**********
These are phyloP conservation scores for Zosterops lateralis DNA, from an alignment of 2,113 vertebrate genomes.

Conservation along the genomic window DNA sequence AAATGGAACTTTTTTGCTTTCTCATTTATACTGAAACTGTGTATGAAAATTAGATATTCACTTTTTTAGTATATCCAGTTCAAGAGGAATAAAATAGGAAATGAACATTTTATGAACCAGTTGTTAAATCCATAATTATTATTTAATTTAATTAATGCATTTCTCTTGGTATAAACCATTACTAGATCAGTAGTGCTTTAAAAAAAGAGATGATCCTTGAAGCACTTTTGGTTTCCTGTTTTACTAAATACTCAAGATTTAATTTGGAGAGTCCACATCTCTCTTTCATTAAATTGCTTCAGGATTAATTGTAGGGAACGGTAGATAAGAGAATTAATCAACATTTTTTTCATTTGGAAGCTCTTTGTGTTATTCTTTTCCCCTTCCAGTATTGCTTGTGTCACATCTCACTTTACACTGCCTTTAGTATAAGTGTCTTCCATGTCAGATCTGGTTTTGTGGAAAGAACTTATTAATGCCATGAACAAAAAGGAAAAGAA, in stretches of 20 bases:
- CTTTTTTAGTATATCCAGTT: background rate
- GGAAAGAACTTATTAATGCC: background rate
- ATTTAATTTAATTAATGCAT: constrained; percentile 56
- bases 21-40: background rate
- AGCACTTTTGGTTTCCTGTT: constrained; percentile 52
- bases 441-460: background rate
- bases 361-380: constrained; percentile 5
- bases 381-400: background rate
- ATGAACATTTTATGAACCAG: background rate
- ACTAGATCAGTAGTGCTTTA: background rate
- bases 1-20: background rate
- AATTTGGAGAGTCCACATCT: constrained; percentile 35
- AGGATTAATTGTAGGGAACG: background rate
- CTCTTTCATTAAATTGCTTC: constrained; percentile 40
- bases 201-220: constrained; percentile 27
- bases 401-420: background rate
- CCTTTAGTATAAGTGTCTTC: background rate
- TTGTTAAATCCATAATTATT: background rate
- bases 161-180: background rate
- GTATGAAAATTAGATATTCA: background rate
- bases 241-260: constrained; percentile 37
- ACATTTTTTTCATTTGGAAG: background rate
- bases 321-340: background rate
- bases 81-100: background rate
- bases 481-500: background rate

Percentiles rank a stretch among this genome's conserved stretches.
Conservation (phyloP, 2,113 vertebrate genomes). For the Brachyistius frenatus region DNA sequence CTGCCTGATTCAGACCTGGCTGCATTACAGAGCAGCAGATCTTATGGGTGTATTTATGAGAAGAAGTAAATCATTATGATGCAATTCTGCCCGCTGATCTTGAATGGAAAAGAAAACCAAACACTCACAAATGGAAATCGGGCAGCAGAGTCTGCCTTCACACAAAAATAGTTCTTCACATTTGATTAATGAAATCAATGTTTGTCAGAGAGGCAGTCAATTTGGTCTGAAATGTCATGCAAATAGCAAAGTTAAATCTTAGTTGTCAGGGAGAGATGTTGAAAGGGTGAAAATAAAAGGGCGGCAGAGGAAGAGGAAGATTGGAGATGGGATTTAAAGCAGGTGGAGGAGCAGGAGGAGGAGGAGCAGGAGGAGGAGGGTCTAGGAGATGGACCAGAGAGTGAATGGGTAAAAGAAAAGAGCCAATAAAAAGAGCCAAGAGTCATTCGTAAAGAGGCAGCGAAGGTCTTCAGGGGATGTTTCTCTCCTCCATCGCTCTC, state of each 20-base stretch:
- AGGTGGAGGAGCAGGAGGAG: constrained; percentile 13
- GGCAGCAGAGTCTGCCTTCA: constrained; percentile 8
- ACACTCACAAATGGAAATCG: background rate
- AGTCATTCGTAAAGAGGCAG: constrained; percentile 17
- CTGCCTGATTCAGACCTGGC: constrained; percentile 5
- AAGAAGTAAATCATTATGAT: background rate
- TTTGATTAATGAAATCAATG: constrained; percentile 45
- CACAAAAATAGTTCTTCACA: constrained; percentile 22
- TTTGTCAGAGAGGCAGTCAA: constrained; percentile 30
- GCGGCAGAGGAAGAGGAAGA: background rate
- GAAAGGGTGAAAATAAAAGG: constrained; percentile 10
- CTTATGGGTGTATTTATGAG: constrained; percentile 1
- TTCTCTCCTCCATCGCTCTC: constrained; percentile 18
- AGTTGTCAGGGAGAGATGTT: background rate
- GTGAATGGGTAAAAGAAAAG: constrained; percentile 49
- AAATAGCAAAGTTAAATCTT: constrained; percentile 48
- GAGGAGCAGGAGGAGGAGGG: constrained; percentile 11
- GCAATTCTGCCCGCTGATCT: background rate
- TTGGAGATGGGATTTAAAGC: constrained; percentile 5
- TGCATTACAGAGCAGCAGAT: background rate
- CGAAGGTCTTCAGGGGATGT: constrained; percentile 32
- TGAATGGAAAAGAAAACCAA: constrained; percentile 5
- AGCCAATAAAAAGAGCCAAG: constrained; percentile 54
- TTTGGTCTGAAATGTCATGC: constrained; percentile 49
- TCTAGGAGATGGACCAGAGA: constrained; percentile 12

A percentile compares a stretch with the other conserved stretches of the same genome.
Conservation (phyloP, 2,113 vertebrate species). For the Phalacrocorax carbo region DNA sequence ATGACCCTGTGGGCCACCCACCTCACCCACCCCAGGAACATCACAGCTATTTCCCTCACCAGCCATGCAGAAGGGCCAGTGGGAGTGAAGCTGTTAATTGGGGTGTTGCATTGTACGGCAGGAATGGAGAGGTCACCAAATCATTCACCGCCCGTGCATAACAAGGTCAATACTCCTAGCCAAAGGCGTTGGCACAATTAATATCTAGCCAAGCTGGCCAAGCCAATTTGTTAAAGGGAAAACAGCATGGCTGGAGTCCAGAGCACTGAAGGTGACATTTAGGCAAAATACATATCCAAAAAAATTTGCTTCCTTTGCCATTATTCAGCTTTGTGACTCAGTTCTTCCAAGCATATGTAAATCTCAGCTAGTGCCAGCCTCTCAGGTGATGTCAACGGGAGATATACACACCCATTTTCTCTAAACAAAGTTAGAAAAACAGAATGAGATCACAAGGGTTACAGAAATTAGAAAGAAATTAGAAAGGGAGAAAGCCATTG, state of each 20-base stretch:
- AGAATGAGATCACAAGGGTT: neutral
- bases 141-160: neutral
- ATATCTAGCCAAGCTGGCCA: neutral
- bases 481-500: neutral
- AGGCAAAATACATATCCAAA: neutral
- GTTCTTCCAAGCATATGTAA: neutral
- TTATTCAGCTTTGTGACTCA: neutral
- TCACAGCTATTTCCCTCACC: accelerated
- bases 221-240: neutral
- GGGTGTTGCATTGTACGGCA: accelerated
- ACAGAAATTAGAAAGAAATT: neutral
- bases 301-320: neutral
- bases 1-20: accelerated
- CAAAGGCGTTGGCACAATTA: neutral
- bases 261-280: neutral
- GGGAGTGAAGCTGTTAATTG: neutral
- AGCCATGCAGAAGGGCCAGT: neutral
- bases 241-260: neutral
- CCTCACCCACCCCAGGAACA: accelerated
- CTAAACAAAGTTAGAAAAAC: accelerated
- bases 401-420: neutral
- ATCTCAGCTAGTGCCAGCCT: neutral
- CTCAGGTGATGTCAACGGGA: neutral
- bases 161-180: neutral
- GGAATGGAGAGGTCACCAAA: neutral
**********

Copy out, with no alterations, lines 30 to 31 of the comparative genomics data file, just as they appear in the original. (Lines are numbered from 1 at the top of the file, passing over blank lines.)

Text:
- AGGTGGAGGAGCAGGAGGAG: constrained; percentile 13
- GGCAGCAGAGTCTGCCTTCA: constrained; percentile 8